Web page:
Intuitively, this seems to jive with our own experience of memory. Unlike a computer which remembers things all-or-nothing, human memory seems to fade, and needs to be refreshed or it will become harder and harder to summon up. It may even still exist in our brains, but become unretrievable, until the exact pattern of triggers can summon it up again.
If this is how our memory fills its capacity, it may be that we encounter the limits of our brain’s storage ability all the time.
What Kind of Memories Get Overwritten?
One idea here is also that the memory fading process, where accumulated new memories make older memories harder to find, may depend on the kind of information learned. Information that must be finely discriminated from similar, but different, possibilities, might require more storage than memories which are easy to tell apart.
This might explain the effect of interference on learning new languages. If you learn Spanish, and then learn Portuguese, for instance, you may have difficulty recalling Spanish words when they’re different from Portuguese. Because the languages are quite similar, but sometimes vocabulary is different, you may have difficulty remembering.
A more extreme example of this comes from mnemonics. People who train themselves to memorize vast swaths of information with techniques like the memory palace, have to be careful not to reuse the same areas for mapping information for two sets of things they want to retain in memory. Without care, the connections can get mixed up and old memories may become unretrievable.
By this account, you should be more careful when learning information which is quite similar to something you already know, but has distinct differences in use (say similar languages), rather than fields which are either completely different (chemistry and art history) or complementary (physics and math).
My own experience from learning multiple languages suggests that, if you want to go down that route, you often need to invest time switching between the languages, so the cues for distinguishing vocabulary get reinforced and they don’t mix together.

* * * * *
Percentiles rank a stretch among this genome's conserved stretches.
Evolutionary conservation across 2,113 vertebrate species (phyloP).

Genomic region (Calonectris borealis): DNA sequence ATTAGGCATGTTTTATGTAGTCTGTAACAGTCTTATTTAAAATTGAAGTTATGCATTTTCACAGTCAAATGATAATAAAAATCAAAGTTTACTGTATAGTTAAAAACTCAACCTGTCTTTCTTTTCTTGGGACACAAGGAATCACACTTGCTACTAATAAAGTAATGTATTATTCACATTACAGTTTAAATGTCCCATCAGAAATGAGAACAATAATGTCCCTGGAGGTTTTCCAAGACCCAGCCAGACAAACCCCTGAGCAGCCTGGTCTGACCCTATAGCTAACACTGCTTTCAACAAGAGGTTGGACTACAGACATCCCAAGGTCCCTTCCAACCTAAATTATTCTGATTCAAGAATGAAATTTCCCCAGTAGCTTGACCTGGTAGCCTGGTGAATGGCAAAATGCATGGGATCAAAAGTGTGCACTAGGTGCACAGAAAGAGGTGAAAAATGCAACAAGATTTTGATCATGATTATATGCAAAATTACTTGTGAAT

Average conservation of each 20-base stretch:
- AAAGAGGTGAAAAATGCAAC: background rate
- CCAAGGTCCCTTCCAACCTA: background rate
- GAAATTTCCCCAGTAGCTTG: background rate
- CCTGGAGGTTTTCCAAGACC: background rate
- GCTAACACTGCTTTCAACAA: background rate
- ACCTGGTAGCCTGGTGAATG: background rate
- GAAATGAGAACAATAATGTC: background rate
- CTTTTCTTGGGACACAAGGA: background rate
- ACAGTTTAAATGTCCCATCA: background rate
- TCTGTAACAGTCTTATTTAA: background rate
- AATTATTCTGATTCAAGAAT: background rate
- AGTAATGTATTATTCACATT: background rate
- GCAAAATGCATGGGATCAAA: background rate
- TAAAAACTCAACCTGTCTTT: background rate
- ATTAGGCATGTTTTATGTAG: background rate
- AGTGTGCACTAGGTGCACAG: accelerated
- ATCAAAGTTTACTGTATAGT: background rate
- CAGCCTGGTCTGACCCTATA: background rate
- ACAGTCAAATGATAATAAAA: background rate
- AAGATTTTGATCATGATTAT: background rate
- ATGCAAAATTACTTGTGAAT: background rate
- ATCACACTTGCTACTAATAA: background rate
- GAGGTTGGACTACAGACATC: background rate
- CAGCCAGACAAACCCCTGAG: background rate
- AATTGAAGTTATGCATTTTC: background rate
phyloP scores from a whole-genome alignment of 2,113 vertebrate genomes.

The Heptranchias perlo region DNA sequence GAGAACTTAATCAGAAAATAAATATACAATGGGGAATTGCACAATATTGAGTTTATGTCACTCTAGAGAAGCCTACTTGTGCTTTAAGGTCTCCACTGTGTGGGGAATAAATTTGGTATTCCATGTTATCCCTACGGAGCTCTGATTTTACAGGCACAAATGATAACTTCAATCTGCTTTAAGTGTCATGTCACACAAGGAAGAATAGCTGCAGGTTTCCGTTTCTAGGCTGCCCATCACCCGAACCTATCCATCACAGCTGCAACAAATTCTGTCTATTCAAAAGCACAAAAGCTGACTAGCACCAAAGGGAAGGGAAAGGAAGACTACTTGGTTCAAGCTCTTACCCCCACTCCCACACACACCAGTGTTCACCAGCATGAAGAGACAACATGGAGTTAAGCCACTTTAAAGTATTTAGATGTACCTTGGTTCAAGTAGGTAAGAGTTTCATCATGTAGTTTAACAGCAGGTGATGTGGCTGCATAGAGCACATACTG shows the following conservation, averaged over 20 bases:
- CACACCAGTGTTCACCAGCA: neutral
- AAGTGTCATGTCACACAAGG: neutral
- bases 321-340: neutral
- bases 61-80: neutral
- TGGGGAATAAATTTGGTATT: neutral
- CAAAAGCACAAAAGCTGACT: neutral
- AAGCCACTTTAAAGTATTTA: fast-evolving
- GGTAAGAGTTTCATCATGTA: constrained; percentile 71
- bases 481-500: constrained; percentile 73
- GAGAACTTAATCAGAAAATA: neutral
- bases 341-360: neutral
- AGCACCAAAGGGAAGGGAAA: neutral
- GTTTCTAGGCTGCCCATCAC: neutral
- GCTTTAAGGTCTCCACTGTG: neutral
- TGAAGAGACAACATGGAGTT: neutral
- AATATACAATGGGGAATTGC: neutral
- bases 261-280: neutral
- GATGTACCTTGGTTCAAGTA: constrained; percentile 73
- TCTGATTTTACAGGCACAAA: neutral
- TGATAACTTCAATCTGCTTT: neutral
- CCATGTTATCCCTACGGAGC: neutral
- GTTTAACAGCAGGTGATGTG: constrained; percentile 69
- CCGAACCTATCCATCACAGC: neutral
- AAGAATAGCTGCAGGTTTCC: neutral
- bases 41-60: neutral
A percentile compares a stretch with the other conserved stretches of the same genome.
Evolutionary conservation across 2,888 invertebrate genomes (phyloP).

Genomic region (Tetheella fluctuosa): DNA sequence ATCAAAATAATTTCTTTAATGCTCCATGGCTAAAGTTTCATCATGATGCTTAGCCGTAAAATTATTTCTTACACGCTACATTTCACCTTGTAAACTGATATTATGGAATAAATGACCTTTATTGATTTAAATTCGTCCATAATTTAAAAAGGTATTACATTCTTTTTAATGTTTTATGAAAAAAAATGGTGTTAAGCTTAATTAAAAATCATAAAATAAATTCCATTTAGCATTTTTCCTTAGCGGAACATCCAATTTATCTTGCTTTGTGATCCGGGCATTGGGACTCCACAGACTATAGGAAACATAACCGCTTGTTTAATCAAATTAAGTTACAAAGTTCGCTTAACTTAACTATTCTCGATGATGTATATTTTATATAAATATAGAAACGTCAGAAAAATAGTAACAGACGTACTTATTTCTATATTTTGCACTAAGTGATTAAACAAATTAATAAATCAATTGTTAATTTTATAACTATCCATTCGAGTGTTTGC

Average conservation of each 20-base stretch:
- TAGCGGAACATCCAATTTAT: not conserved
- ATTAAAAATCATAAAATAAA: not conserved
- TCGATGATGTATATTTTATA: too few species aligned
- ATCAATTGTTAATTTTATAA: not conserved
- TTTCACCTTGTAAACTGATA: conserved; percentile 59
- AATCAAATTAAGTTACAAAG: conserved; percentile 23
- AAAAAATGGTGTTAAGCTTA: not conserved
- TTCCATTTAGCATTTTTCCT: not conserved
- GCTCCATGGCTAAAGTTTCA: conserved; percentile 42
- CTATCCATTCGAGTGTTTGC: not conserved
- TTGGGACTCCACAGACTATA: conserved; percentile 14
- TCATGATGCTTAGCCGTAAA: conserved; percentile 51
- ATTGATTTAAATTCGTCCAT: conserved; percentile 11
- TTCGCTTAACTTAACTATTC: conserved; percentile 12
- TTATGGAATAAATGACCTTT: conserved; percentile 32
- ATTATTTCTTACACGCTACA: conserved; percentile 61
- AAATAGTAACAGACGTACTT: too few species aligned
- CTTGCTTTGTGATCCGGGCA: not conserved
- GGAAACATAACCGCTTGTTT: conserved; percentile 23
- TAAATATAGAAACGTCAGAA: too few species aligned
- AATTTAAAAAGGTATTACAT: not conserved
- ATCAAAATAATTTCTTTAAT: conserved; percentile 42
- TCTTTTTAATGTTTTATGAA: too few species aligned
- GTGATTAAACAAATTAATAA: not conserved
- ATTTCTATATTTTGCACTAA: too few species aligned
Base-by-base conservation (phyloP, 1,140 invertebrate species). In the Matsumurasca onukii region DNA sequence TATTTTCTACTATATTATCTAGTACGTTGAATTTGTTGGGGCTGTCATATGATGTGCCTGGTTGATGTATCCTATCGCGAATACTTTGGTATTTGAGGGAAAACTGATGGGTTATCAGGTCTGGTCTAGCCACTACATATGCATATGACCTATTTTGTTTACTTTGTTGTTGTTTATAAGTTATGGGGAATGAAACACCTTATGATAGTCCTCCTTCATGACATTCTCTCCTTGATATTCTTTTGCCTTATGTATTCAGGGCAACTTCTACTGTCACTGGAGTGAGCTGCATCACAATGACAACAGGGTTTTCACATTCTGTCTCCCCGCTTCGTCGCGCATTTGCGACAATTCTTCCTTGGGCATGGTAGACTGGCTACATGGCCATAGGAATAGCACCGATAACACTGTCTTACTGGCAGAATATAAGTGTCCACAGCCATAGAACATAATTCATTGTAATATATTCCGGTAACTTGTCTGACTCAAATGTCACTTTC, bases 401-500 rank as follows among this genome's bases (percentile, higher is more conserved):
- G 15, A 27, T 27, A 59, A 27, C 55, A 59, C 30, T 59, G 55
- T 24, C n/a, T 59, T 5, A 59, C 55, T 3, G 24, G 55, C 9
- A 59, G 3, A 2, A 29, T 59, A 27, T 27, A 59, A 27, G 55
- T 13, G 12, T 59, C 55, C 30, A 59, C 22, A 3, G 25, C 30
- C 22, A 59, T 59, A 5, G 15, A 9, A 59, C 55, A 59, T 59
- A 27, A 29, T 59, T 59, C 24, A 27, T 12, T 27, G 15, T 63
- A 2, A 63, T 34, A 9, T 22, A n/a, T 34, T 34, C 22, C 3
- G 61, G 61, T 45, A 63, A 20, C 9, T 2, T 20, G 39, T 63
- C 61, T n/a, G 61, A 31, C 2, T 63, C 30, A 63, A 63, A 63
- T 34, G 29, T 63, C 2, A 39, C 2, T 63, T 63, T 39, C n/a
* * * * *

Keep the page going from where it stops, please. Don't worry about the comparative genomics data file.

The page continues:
Should You Worry About Running Out of Space?
Probably not. Even if the brain does have a more limited capacity than an ideal physical medium for storage, and even if we occasionally run into the limits of memory from ideas and concepts that get pushed down, my sense is that running out of memory isn’t a concern for almost anyone.
One reason might be that memory decay happens naturally, interference or not. This might mean that trying to “save” space in your mind, by avoiding learning unnecessary things, may not stop forgetting any less than learning constantly.
Another reason is that many memories are supportive of each other. Learning one thing often connects to another thing. If retrieval, not storage, is the major flaw in our memory hardware, then overinvesting in memory cues more than makes up for trying to save extra space.
For extremely memory-intensive subjects or tasks, it may be possible to reach a saturation point, where new memories can only be created at the expense of old ones. I could imagine, for instance, that there’s an upper bound on how many languages one can learn to mastery, since each may require remembering hundreds of thousands of pieces of linguistic information.
However, it may be that those bounds are reached because natural decay processes, and thus the need to practice previously learned information in order to keep it active, eventually overwhelmns the ability to learn new things. This way, your memory capacity would be hit, not because you suddenly run out of space one day, but because maintaining everything else you’ve learned requires 100% of your time.
If this is the case, though, it is likely far greater than what most of us will ever experience. Polyglots like Alexander Arguelles have proficiency in 50+ languages, albeit through lifelong devotion. If there is a threshold for theoretically-maximal linguistic fluency, it might be well over a hundred, given that Arguelles is still a human being and needs to eat, sleep and do things other than learn languages.
We also can’t discount the possibility of the brain itself to expand its capacity under the pressure to learn more things. London taxicab drivers, who must memorize the city’s infamously complex road system, sights and stops, have larger hippocampuses (a part of the brain involved in forming long-term memories). What’s more, this seems to be caused by their intensive study, rather than being the result of those with larger hippocampuses becoming taxi drivers.
Albert Einstein’s brain supposedly had larger sections related to spatial reasoning and visualization. That could have been a genetic endowment, but it’s also possible it was an outcome of years of strenous thought experiments trying to imagine the warps and curvatures in spacetime. If the learning capacity of the brain is itself plastic, this provides extra weight on the idea that one shouldn’t “save” brain capacity for other things.
As a practical issue, it’s probably unlikely that the storage limits of the human brain should be a concern for everyday learning. However, by understanding how your memory works better, you maximize what you’re able to learn.